No one can remember everything. An essential part of the memory process is making decisions about what information is valuable to you and worth the effort to encode it. Is it really critical to spend energy encoding the name of a woman who occasionally teaches your exercise class when she is only an infrequent substitute? It might be better to choose to learn the name of your neighbor’s new baby. Most people feel very frustrated and even embarrassed when they have to say, “I’ve forgotten.” Rather than blame a faulty memory, consider instead that there are some good reasons for not remembering.
Forgetting occurs in many ways and undoubtedly for many reasons. One reason we forget is that we never stored the information we want to remember in the first place. Because we didn't pay enough attention to it, it was lost from our memory system in a matter of seconds. But even in cases where we seemingly have learned something quite well, we are sometimes unable to remember it later. Psychologists have advanced a number of reasons for this.
A poor memory is caused, then, by the memory trace not having much energy to begin with, by not being recharged or fading with the lapse of time, and by losing its energy to other memory traces. That is to say, the causes of forgetting may be grouped under the following headings: weak impression, disuse, interference and repression
1. Weak Impression
The first cause of forgetting is not properly attending to what we wish to remember. The result is that the experience does not make a strong enough impression on us.
Attention means directing mental activity towards a mental or physical object or situation. For example, when I think of something I did last week, I am attending to my memory of the event. This memory is a mental object. On the other hand, when I admire a beautiful view, I am attending to a physical object.
Attention is to the mind what the power of focusing the lens is to a camera. If the camera is not properly focused, the resulting photograph will not be clear. So a wobbly, vagrant mind does not get clear pictures and consequently finds it difficult to bring them back to memory.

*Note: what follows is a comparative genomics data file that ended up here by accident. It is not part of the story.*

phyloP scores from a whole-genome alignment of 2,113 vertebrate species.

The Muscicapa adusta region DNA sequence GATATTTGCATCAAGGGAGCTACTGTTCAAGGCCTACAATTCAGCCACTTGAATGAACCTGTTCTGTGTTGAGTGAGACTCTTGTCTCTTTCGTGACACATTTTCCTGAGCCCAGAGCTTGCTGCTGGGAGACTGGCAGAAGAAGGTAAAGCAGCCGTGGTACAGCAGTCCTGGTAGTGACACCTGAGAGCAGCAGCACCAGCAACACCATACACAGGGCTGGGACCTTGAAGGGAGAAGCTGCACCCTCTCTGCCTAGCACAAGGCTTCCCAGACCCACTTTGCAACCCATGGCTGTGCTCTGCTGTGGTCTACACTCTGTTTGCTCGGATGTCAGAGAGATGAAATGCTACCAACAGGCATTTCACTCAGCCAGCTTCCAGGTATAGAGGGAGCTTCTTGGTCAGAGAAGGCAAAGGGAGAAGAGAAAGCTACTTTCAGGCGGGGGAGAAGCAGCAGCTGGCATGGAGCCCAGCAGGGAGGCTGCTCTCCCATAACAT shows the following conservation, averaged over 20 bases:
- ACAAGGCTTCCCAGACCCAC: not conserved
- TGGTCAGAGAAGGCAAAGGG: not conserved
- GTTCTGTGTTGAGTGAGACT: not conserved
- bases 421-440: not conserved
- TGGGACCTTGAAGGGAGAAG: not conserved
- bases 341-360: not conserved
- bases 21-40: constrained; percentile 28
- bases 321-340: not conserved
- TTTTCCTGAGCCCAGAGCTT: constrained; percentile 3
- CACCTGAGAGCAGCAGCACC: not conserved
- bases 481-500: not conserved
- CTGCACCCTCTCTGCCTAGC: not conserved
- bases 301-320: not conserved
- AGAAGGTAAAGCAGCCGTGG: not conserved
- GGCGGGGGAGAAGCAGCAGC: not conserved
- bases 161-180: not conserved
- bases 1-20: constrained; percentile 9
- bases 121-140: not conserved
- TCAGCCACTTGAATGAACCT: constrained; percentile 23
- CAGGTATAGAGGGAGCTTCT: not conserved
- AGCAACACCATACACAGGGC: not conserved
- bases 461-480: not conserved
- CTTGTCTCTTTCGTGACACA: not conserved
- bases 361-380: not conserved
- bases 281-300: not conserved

Upon the clearness and truth of first impressions must depend the ease and speed of their reproduction. We cannot hope to recall past events or experiences with certainty if our perception of them is not clear and reliable.
The practical use of the law of attention is seen when we realize that it is the first step in all the higher mental processes. The art of memory is primarily the art of attention. We forget because we do not pay sufficient attention to what we wish to remember in order to imprint it firmly on the mind. A good memory, therefore, depends upon attention towhat is to be remembered. Since one cannot attend to more than one thing at once
The second cause of a faulty memory is letting the trace fall into disuse, or not repeating the experience in order to refresh the memory. It is normal to forget most of what is learned within a few days after learning it — unless it is constantly revised to keep it fresh in mind. For example, a man said: 'Whenever I read a book I grasp with ease what it contains, but unfortunately after only a few days I forget almost all of it. What can I do about this?' A memory trace tends to decay with the lapse of time. For example, another man admitted: 'I have a shocking memory. Whatever I study in the morning is forgotten by evening.'
Much of what we learn is forgotten almost as soon as we have learned it. The little that remains after that is forgotten more slowly. The psychologist Ebbinghaus, who carried out the most important early work on memory, found that after one hour 56 per cent ofthe material which he had studied was forgotten; but after nine hours only a further 8 per cent had been forgotten; after two days only a further 6 per cent, and only a further 7 percent after as long as one month. In other words, about 70 per cent of the amount which was forgotten in the first month was forgotten in the first hour of that month. Consequently, it is most economical to refresh our memory about something as soon as possible afterwards, rather than to wait until some time has elapsed.21 This principle is important not only in learning but in teaching,
especially in such forms of 'teaching' as propaganda, direct-mail advertising, etc. In other words, if a person reads a sales letter, he will give it his best attention at the time but in spite of this he is likely to forget most of it quite soon afterwards. The rate of forgetting, which is rapid in the first few hours, becomes less rapid later on.